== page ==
For lower thrust rocket engine designs, either a Gas Generator (GG) cycle or a Dual Expander (DE) cycle can be considered, among others. While each of these cycles has its inherent advantages and disadvantages in an overall sense, each cycle requires a different approach to the turbopump assembly (TPA) design. This blog presents a general summary of advantages and disadvantages of each of these cycles, and obviously applies when the engine thrust level is low enough that a DE cycle can even be considered (less than about 50,000 lbf of thrust). This summary is not exhaustive and focuses primarily on the TPA, but provides information to help decide which cycle to use.

KNO Rocket Engine ATLAS5 istockphoto

Traditionally, the GG cycle is considered the lowest risk path for new rocket development because the cycle gives more flexibility to overcome any design and operational issues by putting a little more propellant flow into the GG at the expense of specific impulse (Isp). If the extra GG propellant flow is not too great, then the mission can still be accomplished without extensive redesign efforts. Using a GG cycle is a means of adding extra engineering margin to the quest of putting a payload into space. Many have used this philosophy, including NASA for Saturn V, SpaceX for Falcon 9, and ESA for Ariane 5, for initial rocket development and new rocket companies may want to follow that path of minimal risk as well.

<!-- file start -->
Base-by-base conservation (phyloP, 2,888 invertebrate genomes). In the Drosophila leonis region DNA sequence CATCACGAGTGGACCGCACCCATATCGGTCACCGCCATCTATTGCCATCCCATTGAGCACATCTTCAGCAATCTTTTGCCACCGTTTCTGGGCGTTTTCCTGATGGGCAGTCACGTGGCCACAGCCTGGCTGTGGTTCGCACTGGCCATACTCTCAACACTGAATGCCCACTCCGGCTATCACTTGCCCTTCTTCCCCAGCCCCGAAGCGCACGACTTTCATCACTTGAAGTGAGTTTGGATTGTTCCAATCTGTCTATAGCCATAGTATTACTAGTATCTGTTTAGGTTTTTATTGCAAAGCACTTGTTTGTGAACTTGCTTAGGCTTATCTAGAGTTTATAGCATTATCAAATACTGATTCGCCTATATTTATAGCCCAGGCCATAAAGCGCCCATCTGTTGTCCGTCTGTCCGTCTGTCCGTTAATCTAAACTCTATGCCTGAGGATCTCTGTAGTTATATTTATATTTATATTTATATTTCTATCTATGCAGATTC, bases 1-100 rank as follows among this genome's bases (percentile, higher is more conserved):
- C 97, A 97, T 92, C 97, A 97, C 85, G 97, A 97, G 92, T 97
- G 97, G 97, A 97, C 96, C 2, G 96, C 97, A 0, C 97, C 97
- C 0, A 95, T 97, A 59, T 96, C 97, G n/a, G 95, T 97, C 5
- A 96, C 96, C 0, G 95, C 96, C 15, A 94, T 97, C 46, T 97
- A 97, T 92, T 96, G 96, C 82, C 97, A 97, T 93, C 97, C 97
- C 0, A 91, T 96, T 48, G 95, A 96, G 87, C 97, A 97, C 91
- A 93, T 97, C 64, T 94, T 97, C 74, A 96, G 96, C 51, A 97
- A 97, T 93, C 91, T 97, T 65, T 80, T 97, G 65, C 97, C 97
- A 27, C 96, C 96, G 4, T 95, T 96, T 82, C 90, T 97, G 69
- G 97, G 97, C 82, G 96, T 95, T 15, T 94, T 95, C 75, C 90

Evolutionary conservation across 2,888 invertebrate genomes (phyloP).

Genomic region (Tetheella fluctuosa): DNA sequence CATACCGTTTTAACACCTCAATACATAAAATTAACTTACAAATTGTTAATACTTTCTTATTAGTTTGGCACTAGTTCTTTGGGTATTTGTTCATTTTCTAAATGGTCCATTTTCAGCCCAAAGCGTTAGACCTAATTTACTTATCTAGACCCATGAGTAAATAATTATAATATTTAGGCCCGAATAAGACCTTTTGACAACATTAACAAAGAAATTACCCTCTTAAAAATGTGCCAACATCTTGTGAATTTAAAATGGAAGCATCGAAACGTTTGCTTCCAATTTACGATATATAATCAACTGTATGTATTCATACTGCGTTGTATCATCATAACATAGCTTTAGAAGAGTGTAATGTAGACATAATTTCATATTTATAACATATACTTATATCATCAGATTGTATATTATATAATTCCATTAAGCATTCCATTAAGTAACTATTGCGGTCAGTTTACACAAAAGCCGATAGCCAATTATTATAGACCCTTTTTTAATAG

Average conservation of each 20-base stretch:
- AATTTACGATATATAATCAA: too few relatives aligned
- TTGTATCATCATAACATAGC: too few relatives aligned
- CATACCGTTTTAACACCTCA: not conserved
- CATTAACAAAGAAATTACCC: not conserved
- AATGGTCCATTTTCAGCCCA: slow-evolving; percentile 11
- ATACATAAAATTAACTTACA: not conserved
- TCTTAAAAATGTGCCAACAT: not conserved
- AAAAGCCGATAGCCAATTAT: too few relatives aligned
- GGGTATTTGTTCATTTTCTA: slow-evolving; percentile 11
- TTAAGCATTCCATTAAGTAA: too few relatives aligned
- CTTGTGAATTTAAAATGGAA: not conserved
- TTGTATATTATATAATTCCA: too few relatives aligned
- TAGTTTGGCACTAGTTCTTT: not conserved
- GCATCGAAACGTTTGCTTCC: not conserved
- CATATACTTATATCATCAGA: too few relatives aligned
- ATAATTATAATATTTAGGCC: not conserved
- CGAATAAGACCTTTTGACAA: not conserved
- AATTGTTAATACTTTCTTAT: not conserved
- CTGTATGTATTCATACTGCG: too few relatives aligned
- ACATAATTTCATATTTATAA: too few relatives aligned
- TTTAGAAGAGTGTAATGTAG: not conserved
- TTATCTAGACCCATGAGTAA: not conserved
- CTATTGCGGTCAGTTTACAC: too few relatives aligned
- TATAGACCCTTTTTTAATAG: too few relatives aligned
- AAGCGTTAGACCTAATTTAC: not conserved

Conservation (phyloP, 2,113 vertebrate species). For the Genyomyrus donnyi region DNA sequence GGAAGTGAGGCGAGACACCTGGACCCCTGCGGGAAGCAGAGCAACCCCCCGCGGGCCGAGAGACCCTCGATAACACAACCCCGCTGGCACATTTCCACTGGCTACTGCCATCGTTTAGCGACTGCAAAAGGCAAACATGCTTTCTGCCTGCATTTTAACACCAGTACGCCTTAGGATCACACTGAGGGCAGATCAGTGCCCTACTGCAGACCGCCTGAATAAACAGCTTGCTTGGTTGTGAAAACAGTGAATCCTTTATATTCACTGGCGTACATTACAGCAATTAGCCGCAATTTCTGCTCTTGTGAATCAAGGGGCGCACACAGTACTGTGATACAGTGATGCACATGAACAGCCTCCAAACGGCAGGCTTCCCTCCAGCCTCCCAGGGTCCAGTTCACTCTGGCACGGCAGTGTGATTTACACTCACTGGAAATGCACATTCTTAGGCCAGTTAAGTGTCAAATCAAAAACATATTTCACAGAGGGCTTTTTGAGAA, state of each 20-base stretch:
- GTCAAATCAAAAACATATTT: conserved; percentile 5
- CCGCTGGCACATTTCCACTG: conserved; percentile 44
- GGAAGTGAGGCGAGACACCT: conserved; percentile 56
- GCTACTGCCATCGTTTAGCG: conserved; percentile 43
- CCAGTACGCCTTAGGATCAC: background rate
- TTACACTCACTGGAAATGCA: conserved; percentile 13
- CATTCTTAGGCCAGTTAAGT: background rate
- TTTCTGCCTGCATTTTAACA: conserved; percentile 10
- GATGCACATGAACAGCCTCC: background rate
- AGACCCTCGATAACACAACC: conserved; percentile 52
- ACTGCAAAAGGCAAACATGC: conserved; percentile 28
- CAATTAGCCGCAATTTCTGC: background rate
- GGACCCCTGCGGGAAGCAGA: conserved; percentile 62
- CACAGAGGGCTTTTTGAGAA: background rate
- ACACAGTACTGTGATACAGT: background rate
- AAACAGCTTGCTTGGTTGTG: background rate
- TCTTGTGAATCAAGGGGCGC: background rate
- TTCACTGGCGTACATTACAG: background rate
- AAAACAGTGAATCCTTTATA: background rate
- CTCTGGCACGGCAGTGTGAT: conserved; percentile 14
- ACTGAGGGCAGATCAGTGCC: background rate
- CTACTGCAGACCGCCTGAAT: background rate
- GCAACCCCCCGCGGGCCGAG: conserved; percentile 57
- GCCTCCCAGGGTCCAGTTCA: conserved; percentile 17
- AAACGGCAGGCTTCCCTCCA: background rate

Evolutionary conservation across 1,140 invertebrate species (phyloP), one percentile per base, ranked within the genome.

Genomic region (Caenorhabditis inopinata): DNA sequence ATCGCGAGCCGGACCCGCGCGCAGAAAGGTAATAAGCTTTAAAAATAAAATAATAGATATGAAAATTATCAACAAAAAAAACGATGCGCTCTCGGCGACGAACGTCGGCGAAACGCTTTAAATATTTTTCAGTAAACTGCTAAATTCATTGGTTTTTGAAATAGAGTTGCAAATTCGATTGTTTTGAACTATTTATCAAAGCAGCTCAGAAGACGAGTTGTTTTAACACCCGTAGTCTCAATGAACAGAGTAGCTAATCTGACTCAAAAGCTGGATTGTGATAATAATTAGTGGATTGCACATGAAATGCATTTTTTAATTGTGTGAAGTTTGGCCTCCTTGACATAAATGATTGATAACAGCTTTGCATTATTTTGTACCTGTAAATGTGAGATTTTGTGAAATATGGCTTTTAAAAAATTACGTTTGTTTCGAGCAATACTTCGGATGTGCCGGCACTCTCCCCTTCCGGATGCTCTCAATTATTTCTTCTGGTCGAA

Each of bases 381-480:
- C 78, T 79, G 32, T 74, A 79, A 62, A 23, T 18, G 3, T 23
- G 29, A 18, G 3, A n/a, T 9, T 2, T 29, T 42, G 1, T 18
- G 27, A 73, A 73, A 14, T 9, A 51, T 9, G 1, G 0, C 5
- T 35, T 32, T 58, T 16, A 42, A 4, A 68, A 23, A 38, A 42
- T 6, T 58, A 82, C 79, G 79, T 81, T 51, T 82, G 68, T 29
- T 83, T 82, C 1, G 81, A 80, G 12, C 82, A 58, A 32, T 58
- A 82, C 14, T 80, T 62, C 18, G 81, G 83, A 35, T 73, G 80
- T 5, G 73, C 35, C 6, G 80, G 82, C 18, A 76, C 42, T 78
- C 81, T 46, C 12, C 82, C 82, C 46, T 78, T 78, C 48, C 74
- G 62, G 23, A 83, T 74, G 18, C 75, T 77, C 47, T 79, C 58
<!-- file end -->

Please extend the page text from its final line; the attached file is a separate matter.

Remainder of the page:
Today, however, given the world’s general engineering knowledge base on implementing more efficient engine cycles, serious consideration should be given to these other cycles, bypassing the traditional GG cycle first step when starting out new in rocket development. The DE cycle is one example that should be considered for a lower thrust cryogenic fuel application such as liquid methane or liquid hydrogen. The DE cycle has the overall benefit of higher specific impulse (for a given fuel) and lower gas temperatures for easier reusability, which is of growing concern in today’s market.

 

To more easily compare the two cycles, the table below summarizes the pros and cons of each cycle from the perspective of the TPA design.

 

KNO Rocket Engine Cycle Choice Impact CHART4

As seen in the table, the DE cycle has several advantages with respect to the TPA in terms of reusability, development time, pump suction performance, design effort, size and weight, and manufacturability The turbomachinery for the DE cycle needs to have the highest possible efficiency to close the cycle, but high efficiency turbomachinery is something that Concepts NREC is well known for and has been doing for over 60 years. As you develop your rocket engine architecture, please don’t hesitate to reach out to us for help with the turbopump design and manufacturing. We have good experience in both areas and can show you the best approach for the turbopump component or supply you with the software and tools to do the design work yourself.

 

We invite you to register for the 35th Annual Small Satellite Conference and visit us there online August 7-12. This conference brings together the best-of-the-best in technology support providers for propulsion and launch specialists to explore the realm of the possible in new space mission operations. We’ll be offering a software demonstration Tuesday, August 10th, 3pm-5pm MST on “How to Design Your Rocket Turbopump with CAE and CAM Software Solutions”. On Wednesday, August 11th from 12-3pm MST, Kerry Oliphant, Senior Program Manager/Corporate Fellow and Mark Anderson, CTO, will host open hours for dialogue. Bring your questions for our experts!

 

If  you have any questions or comments, please let us know in the comments section below or contact us at info@conceptsnrec.com.